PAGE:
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Why increasing costs are affecting JetBlue’s margin

Tejeshwari Chandrappa

A key overview of JetBlue Airways (Part 10 of 12)

(Continued from Part 9)

Overview of JetBlue’s operations

JetBlue Airways’ (JBLU) operating revenue has increased at a four-year compound annual growth rate of 13.4%. But, its operating margin decreased to 7.9% in 2013 from 8.7% in 2009 since operating expenses have been growing at a higher rate. The operating margin in 2011 decreased from 8.8% in 2010 to 7.1% primarily due to a rise in fuel prices. JetBlue’s fuel costs per available seat mile increased by 39% to 4.47 cents. JetBlue’s (JBLU) operating margin in 2013 was higher than Southwest’s (LUV) 7.2%, United’s (UAL) 3.3%, and American’s (AAL) 5.2% but lower than Delta’s (DAL) 9% in 2013.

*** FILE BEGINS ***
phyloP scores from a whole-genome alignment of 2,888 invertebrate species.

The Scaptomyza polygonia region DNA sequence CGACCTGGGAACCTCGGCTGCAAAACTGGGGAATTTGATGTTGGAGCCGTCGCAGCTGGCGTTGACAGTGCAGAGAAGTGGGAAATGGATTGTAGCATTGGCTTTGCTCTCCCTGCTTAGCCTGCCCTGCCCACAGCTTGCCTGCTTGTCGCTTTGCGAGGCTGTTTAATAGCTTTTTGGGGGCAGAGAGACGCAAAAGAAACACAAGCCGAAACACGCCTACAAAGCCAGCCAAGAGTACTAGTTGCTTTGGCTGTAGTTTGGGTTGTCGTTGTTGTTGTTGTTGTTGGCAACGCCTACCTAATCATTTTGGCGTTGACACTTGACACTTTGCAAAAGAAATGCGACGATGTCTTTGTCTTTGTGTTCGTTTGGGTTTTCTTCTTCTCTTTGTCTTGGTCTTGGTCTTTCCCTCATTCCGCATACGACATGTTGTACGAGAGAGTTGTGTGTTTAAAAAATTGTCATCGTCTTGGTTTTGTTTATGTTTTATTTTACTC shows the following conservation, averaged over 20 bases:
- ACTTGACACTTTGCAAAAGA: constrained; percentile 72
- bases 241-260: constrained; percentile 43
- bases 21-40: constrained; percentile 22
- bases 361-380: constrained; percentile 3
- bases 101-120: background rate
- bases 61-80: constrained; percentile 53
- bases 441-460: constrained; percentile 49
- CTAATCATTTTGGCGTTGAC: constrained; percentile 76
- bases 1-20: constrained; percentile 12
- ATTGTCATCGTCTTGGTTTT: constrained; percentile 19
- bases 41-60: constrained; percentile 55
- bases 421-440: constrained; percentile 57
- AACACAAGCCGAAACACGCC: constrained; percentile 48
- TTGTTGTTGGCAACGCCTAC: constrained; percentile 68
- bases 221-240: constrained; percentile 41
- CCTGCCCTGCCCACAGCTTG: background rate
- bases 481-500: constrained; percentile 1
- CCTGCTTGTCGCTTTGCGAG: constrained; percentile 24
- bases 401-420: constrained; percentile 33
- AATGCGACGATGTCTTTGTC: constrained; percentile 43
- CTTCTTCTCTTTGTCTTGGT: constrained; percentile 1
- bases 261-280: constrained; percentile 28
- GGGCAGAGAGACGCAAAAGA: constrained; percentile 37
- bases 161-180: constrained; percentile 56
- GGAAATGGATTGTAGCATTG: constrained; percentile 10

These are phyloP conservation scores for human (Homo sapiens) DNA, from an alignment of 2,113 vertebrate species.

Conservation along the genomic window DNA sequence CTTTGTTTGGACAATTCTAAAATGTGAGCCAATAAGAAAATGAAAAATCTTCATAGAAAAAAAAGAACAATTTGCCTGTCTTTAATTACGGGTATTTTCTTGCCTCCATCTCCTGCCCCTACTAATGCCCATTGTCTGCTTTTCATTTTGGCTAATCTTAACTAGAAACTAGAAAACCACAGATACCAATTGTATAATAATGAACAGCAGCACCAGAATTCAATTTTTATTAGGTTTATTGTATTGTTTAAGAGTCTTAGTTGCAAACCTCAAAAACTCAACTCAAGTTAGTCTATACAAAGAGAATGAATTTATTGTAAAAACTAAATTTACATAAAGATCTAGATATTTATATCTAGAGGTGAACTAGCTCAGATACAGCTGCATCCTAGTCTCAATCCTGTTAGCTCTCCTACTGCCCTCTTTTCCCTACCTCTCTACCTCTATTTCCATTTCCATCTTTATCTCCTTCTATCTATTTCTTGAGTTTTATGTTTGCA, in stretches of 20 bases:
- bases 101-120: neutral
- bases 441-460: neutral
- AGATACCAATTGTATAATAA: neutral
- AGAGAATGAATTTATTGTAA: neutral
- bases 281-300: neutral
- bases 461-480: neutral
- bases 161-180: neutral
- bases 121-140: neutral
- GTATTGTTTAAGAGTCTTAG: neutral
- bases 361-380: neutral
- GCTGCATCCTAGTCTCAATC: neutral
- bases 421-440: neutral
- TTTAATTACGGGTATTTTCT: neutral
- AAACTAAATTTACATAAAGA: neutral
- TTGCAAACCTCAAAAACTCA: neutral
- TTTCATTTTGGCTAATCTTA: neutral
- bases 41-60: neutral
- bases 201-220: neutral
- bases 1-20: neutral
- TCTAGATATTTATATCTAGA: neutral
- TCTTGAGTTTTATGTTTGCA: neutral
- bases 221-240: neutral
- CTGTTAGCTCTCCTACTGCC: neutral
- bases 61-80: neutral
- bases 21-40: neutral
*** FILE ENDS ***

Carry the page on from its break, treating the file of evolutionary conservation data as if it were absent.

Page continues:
But, due to a decrease in interest and other non-operating expenses, net income has increased. This increase in net income has improved the net margin to 3.1% in 2013 from 1.9% in 2009. Earnings per share also increased since 2012, from $0.40 to $0.52. As seen in the table above, compared to 2012, JetBlue has improved in all areas except operating expenses, which has increased by 8.8% and also increased the operating expense per available seat mile to 11.71 cents in 2013 from 11.49 cents in 2012.

In order to cut down on costs, JetBlue plans to use Sharklets in all Airbus aircrafts starting in 2015 to improve fuel efficiency. Sharklets are blended wingtip devices used to improve an aircraft’s aerodynamics and reduce fuel use. JetBlue also altered its fleet purchase plan to include more fuel-efficient A321s. But, in 2014, the company expects its cost per available seat miles to increase by 1% to 3%, assuming a net fuel price of $3.06 per gallon primarily due to increases in salary, wages, and benefits.

Continue to Part 11

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